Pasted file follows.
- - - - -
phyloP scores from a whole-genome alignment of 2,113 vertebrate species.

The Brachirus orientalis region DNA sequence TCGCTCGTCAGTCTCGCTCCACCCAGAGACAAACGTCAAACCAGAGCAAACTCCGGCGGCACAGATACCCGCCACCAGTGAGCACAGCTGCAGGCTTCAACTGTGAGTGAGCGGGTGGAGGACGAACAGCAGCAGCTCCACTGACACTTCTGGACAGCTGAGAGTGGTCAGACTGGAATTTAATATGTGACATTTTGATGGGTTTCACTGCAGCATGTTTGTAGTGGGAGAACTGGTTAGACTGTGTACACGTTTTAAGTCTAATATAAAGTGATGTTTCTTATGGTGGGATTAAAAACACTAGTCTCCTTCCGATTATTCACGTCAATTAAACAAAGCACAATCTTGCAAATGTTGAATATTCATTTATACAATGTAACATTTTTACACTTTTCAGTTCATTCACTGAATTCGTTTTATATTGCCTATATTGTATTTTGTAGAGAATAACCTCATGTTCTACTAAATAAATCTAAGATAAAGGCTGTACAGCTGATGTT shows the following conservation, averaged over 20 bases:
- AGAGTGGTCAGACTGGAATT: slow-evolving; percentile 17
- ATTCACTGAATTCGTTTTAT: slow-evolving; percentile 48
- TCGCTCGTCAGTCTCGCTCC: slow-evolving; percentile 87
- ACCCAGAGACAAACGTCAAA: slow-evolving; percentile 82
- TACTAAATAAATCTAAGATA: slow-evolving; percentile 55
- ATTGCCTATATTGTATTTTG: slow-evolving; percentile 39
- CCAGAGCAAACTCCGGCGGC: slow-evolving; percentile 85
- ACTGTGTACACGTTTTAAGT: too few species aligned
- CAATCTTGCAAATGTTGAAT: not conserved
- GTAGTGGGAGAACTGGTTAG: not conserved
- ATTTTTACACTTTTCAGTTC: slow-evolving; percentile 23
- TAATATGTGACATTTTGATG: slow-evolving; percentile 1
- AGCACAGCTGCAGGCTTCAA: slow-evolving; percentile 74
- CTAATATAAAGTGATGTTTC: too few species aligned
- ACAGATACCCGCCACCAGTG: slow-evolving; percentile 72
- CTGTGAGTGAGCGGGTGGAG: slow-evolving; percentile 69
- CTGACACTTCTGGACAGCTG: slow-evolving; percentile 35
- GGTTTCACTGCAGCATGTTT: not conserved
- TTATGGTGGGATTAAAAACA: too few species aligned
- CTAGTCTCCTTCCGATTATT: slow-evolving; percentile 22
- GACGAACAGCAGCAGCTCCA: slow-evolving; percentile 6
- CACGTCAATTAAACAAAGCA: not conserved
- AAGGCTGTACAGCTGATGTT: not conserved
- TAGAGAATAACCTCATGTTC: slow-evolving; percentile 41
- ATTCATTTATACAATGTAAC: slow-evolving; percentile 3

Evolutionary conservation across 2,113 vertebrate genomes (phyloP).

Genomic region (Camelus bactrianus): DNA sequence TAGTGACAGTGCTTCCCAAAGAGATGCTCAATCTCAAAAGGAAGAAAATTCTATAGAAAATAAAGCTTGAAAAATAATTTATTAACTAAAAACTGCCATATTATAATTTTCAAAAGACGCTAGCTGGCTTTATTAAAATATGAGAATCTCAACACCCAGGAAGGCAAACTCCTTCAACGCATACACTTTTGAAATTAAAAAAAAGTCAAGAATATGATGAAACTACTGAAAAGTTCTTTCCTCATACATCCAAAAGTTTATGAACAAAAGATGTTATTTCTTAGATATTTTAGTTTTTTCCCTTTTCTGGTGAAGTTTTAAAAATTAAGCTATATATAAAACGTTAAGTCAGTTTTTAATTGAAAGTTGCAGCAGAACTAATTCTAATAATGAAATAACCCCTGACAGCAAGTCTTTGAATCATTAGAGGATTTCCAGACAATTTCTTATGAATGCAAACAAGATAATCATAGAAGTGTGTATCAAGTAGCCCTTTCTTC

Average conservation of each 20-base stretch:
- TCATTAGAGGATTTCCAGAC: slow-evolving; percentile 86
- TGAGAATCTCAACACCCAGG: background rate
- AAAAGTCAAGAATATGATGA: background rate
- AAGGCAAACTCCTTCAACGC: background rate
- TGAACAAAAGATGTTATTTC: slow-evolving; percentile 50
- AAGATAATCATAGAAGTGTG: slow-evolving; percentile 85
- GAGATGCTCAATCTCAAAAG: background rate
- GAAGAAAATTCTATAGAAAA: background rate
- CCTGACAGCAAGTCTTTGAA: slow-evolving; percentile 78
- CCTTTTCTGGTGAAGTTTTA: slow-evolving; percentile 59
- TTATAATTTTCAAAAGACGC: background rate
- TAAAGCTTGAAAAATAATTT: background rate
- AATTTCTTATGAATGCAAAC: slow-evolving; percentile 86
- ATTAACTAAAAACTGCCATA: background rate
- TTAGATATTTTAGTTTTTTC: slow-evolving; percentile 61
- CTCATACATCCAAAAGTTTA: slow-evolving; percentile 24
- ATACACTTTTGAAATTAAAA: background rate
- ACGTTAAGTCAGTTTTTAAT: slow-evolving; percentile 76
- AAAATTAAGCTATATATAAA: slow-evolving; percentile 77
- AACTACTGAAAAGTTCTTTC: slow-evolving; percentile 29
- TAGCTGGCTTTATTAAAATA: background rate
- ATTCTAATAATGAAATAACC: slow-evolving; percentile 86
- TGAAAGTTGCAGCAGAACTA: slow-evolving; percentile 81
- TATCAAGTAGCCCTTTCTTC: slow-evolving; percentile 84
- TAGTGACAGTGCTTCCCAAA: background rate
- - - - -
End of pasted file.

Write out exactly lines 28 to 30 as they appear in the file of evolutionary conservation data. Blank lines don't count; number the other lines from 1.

Evolutionary conservation across 2,113 vertebrate genomes (phyloP).

Genomic region (Camelus bactrianus): DNA sequence TAGTGACAGTGCTTCCCAAAGAGATGCTCAATCTCAAAAGGAAGAAAATTCTATAGAAAATAAAGCTTGAAAAATAATTTATTAACTAAAAACTGCCATATTATAATTTTCAAAAGACGCTAGCTGGCTTTATTAAAATATGAGAATCTCAACACCCAGGAAGGCAAACTCCTTCAACGCATACACTTTTGAAATTAAAAAAAAGTCAAGAATATGATGAAACTACTGAAAAGTTCTTTCCTCATACATCCAAAAGTTTATGAACAAAAGATGTTATTTCTTAGATATTTTAGTTTTTTCCCTTTTCTGGTGAAGTTTTAAAAATTAAGCTATATATAAAACGTTAAGTCAGTTTTTAATTGAAAGTTGCAGCAGAACTAATTCTAATAATGAAATAACCCCTGACAGCAAGTCTTTGAATCATTAGAGGATTTCCAGACAATTTCTTATGAATGCAAACAAGATAATCATAGAAGTGTGTATCAAGTAGCCCTTTCTTC

Average conservation of each 20-base stretch: